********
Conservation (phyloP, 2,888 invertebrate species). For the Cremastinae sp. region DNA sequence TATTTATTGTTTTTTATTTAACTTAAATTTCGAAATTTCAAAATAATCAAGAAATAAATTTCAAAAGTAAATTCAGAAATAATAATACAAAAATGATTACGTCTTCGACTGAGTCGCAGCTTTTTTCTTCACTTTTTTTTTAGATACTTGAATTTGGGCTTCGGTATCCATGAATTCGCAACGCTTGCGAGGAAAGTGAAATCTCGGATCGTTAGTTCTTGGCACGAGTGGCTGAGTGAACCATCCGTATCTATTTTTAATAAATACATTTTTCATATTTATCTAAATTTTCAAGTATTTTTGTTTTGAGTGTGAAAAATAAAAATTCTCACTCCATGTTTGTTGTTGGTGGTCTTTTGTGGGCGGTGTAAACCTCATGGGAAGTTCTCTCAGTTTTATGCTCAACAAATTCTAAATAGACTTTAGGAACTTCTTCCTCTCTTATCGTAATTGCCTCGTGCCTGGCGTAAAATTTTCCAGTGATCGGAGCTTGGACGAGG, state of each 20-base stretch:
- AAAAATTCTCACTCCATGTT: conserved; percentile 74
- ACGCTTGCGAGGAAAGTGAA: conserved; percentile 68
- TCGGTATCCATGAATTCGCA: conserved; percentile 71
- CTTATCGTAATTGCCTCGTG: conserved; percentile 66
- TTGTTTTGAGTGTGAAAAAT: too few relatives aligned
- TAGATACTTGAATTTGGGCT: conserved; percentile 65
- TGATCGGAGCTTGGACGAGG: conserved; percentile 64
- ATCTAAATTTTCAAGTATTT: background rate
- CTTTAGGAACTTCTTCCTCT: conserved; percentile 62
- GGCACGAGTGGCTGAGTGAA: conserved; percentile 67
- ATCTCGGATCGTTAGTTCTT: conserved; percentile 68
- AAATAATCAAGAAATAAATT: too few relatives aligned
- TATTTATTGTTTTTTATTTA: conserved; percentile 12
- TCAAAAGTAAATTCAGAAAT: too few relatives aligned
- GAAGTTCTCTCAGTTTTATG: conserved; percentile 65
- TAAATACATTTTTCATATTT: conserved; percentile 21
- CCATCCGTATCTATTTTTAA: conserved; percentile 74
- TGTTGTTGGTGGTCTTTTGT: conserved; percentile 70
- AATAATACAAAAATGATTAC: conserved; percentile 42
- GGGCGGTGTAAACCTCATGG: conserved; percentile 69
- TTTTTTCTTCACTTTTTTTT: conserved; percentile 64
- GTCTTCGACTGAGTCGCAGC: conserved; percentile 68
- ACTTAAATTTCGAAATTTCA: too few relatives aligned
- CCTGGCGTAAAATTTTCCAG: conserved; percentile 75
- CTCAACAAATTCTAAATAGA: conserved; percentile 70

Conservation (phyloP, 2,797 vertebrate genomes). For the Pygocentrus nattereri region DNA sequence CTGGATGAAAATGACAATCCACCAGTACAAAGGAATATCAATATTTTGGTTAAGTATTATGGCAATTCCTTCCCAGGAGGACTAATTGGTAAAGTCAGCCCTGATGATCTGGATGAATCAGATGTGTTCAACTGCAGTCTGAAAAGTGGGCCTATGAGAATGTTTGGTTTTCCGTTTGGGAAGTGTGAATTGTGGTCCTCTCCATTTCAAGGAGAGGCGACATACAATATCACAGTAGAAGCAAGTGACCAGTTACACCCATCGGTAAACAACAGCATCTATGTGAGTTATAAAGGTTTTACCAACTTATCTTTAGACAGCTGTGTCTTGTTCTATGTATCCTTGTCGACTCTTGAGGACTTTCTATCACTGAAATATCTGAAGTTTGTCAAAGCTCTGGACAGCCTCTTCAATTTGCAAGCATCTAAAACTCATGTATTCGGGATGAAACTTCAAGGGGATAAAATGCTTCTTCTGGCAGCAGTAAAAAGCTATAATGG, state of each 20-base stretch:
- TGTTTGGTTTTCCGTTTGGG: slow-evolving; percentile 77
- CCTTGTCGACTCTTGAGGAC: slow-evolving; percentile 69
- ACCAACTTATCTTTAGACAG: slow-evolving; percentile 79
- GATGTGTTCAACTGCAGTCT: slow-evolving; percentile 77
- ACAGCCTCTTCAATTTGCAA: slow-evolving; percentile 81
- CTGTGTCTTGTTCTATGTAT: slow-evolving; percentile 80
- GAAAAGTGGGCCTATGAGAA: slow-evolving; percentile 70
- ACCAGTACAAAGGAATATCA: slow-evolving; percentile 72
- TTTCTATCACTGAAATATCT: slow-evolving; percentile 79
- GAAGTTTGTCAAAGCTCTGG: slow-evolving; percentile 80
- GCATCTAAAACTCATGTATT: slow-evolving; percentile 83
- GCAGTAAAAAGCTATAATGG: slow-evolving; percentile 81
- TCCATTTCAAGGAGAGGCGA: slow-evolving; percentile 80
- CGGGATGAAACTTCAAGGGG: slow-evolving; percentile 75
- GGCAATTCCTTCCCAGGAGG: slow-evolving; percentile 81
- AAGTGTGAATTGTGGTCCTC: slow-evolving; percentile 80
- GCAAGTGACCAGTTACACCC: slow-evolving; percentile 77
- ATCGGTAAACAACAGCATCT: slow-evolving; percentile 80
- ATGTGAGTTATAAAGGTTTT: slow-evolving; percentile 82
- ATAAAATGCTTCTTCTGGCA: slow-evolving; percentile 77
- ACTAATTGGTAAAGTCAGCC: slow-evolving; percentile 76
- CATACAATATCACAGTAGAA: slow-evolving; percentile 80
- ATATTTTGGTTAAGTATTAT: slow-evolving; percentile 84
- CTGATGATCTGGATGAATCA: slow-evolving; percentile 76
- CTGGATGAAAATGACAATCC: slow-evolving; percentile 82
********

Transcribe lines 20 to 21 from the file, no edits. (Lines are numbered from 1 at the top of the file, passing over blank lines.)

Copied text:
- AATAATACAAAAATGATTAC: conserved; percentile 42
- GGGCGGTGTAAACCTCATGG: conserved; percentile 69